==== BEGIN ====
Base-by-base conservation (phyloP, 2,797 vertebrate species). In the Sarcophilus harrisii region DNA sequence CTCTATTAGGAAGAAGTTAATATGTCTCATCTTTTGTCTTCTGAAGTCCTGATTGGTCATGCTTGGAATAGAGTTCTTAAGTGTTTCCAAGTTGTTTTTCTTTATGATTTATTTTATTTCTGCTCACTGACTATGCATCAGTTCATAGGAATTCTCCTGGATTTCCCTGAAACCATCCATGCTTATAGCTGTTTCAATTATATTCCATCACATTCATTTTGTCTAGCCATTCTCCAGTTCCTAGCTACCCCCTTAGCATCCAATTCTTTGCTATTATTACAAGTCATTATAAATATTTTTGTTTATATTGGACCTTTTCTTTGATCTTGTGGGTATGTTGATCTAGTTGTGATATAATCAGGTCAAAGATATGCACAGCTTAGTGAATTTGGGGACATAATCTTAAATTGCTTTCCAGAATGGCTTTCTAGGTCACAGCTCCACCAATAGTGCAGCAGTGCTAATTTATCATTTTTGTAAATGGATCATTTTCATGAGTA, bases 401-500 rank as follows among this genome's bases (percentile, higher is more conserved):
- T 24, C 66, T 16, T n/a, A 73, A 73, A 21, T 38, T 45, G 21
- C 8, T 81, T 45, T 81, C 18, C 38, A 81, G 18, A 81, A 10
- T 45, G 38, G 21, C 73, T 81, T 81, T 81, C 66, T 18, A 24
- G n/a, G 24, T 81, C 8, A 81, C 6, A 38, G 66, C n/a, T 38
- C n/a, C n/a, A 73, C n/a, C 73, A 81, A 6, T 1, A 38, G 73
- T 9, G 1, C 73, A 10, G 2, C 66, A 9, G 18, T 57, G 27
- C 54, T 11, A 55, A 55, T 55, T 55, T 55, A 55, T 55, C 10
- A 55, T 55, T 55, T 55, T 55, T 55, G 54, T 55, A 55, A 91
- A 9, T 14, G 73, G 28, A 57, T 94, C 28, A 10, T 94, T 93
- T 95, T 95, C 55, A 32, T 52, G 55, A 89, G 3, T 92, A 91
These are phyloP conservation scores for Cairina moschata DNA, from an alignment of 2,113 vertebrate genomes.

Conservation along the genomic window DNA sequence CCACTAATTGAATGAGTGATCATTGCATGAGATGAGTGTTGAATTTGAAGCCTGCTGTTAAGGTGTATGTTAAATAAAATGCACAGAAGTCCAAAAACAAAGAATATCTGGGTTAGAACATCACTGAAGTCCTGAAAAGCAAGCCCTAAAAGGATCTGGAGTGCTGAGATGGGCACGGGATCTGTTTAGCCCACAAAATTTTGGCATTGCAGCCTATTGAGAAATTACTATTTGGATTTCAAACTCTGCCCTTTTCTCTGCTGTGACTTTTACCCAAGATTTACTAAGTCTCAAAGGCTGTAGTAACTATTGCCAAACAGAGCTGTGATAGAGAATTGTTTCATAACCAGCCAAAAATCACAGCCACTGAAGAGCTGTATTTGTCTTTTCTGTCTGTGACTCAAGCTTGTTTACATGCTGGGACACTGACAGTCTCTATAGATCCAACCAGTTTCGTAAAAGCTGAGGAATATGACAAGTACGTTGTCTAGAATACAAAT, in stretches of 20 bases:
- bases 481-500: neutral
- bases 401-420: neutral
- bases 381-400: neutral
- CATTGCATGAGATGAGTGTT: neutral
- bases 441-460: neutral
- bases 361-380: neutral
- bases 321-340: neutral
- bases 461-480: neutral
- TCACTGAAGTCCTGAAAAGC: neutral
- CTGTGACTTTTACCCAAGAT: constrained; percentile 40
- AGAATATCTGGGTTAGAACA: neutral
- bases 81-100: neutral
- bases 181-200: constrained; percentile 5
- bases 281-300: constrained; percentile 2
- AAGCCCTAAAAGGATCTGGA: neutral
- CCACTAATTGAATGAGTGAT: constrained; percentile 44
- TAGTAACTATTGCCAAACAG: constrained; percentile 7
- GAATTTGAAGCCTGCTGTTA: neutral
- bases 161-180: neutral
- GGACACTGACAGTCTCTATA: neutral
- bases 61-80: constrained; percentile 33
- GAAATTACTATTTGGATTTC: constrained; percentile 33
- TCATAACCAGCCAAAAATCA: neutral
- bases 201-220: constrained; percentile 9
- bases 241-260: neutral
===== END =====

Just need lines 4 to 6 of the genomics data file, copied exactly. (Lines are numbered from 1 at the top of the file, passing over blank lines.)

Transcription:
- T 45, G 38, G 21, C 73, T 81, T 81, T 81, C 66, T 18, A 24
- G n/a, G 24, T 81, C 8, A 81, C 6, A 38, G 66, C n/a, T 38
- C n/a, C n/a, A 73, C n/a, C 73, A 81, A 6, T 1, A 38, G 73